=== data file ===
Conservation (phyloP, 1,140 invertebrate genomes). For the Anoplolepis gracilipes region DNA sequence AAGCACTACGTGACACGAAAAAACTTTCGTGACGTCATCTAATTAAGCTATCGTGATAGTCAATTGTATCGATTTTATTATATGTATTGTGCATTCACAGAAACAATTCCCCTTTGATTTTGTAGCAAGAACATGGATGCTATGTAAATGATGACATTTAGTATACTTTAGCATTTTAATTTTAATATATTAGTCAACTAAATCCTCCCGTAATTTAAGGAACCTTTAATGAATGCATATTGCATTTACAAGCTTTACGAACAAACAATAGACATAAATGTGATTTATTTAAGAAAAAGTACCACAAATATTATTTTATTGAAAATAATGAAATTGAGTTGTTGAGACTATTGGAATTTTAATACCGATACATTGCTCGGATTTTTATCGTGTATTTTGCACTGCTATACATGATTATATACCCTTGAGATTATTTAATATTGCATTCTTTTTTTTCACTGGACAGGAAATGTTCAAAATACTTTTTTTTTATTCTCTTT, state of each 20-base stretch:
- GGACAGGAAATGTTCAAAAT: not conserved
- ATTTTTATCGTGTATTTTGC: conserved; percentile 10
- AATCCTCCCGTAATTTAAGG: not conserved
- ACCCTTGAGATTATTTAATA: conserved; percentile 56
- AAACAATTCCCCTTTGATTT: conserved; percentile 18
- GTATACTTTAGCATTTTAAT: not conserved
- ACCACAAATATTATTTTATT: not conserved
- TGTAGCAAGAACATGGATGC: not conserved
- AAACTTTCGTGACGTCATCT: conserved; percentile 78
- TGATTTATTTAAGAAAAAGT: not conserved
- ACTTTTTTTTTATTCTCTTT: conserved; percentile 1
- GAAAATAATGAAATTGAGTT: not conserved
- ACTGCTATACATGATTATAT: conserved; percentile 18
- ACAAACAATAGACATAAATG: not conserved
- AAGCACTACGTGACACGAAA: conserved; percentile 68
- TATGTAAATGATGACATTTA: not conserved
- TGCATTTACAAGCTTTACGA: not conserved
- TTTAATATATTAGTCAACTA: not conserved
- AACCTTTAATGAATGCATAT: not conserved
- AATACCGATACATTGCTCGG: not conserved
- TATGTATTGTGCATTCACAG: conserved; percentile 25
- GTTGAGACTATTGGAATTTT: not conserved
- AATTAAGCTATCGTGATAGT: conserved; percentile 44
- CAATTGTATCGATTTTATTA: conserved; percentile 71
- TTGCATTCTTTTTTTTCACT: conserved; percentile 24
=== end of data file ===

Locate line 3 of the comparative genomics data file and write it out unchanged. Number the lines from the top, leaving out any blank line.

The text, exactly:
- ATTTTTATCGTGTATTTTGC: conserved; percentile 10